When I tell Windows to compress a file, the compression is far worse than I get if I ask WinZip to compress the file; why is that?


A customer noted that when they took a very large (multiple gigabyte) file and went to the file's Properties and set "Compress contents to save disk space", the file shrunk by 25%. And then they needed to copy the file to a USB stick, so they used an old copy of WinZip to compress the file, and the result was half the size of the original.

Why is it that an old 10-year-old program can compress files so much better than Windows 2012's built-in disk compression? Is the NTFS compression team a bunch of lazy good-for-nothings?

Transparent file compression such as that used by NTFS has very different requirements from archival file compression such as that used by WinZip.

Programs like WinZip are not under time constraints; they can take a very long time to analyze the data in order to produce high compression ratios. Furthermore, the only operations typically offered by these programs are "Compress this entire file" and "Uncompress this entire file". If you want to read the last byte of a file, you have to uncompress the whole thing and throw away all but the last byte. If you want to update a byte in the middle of the file, you have to uncompress it, update the byte, then recompress the whole thing.

Transparent file compression, on the other hand, is under real-time pressure. Programs expect to be able to seek to a random position in a file and read a byte; they also expect to be able to seek to a random position in a file and write a byte, leaving the other bytes of the file unchanged. And these operations need to be O(1), or close to it.

In practice, what this means is that the original file is broken up into chunks, and each chunk is compressed independently by an algorithm that strikes a balance between speed and compression. Compressing each chunk independently means that you can uncompress an arbitrary chunk of a file without having to uncompress any chunks that it is dependent upon. However, since the chunks are independent, they cannot take advantage of redundancy that is present in another chunk. (For example, if two chunks are identical, they still need to be compressed separately; the second chunk cannot say "I'm a copy of that chunk over there.")

All this means that transparent file compression must sacrifice compression for speed. That's why its compression looks lousy when compared to an archival compression program, which is under no speed constraints.

Comments (33)
  1. CmdrKeene says:

    Another life lesson: don’t attribute to malice or incompetence what is probably just your own ignorance.

    1. Mr Cranky says:

      Nice corollary to Lazarus Long’s famous axiom.

  2. Jane's Fleet Command says:

    When can we look forward to NTFS supporting the O(-1) space/time performance of the Pied Piper compression algorithm?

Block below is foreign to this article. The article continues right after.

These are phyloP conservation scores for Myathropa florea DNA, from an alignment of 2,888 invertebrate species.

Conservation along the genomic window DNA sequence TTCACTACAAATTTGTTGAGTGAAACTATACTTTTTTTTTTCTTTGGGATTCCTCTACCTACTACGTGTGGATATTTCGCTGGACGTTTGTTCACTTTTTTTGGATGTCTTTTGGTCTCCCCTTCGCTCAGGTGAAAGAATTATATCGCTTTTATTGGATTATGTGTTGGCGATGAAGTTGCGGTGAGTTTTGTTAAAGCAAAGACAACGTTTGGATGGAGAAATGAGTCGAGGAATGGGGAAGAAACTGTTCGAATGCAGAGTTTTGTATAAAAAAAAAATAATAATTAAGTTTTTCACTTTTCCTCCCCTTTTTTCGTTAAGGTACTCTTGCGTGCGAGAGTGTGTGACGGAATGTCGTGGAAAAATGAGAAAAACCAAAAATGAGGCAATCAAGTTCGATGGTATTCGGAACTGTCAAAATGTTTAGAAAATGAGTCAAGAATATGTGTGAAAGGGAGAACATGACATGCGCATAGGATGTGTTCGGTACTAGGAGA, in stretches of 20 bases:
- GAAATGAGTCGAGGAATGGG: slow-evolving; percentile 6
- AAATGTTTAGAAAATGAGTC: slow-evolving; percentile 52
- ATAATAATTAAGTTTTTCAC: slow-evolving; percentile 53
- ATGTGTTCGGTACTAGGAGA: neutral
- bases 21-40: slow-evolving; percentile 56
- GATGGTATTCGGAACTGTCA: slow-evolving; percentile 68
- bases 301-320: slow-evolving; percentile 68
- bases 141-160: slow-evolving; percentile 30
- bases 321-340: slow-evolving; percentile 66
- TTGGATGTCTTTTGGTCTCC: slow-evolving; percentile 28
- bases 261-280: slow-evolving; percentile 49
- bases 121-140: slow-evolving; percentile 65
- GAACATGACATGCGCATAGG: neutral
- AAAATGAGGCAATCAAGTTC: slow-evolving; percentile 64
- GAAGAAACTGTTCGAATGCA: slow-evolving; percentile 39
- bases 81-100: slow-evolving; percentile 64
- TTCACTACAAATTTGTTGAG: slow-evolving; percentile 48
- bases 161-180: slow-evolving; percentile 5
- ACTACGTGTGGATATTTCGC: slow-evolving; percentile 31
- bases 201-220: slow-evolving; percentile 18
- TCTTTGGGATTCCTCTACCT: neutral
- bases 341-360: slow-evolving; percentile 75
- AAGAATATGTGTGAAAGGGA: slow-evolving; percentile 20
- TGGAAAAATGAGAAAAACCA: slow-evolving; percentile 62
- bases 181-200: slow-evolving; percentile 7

3. Many, many, many moons ago – in the days of Stac drive compression – you could recompress data with a higher compression level, per-file, using a supplied utility. It was something I often did with the help of a 4DOS batch file that checked the dates, and recompressed data that hadn’t been touched for ages.
    Of course, the downside was that if you did so, they took a lot longer to save if you did edit then them – as you rightly say.

    I always wondered why the obvious trade-off wasn’t made – allow a high compression method, but it makes the file read-only. (I suppose my batch file could have done that anyway!)

    Such wondering was simply an academic exercise though. A quick glance at ever-tumbling storage costs answered the question – it’s not worth it, because a bigger hard disk is always getting cheaper.

  4. Also, Microsoft Windows can create ZIP files without third-party software since Windows ME. Using this feature, I suppose you get results close to WinZip’s (although I haven’t used third-party compression software since ME).

    1. Yuri Khan says:

      Yes, and the resulting ZIP archives have invalid file name encoding until Windows 7 or some non-default updates for XP.

      1. I think it’s rather unfair to require Windows XP to support a feature that didn’t exist at the time it was written.

        1. Yuri Khan says:

          Hm, you’re right. UTF-8 was added to the ZIP spec as an official feature in version 6.3.0 on 2006-09-29. Before that, the subject of file name encoding was not even discussed in the spec, technically making ZIP an unsuitable format for cross-locale interoperation.

  5. Ben L says:

    I’ve always been impressed with the “Transparent file compression.” It works flawlessly.

  6. DWalker says:

    Yes, these constraints to allow reading a byte from the middle of a file, and changing a byte in the middle of the file, do exist… and we have to allow for that.

    I wonder what percentage of file reads are sequential, full-file reads? I’ll bet it’s a high percentage.

    Aren’t EXE and DLL files always read sequentially, in their entirety? And most data files including Microsoft Office files (Word, Excel, Powerpoint, maybe not Access) are too. Not that this helps the real-time disk compression requirements..

  7. cheong00 says:

    On the other hand, I wonder when the industry will settle the choice of ZIP64 and Deflate64. This makes choosing ZIP format for moving large files around on Windows and *nix systems undesirable.

  8. Ray Koopa says:

    And then I experienced that my disk usage actually went up noticably when telling it to compress my drive. I think it was like 120GB free of 300GB data, and after applying this disk compression stuff, I had only 80GB free… not sure about exact numbers anymore, I fear it since then and never tried that again. Did I just hallucinate or why is that?

    1. xcomcmdr says:

      I was constantly using it since the XP era with no problem.

      Once I got a SSD, I experienced what you described.

      I don’t the drive type is related, but since then I stopped using it.

      Plus once a whole drive is compressed, you’ve got a massive case of fragmentation to resolve with Windows’ defragmenter (only a problem for HDDs, obviously), which can take days on XP-era machines.

      1. Ray Koopa says:

        It was quite some time ago, in 2011 or so, I had an HDD back then. It’s crazy it happened to you too. I also think it had something to do with fragmentation…

      2. M Hotchin says:

        Perhaps fragmentation was the problem – if all the files are highly fragmented, the MFT has to grow in order to records the huge number of fragments. Is there a tool that shows the size of the file system metadata, like the MFT and the indexes?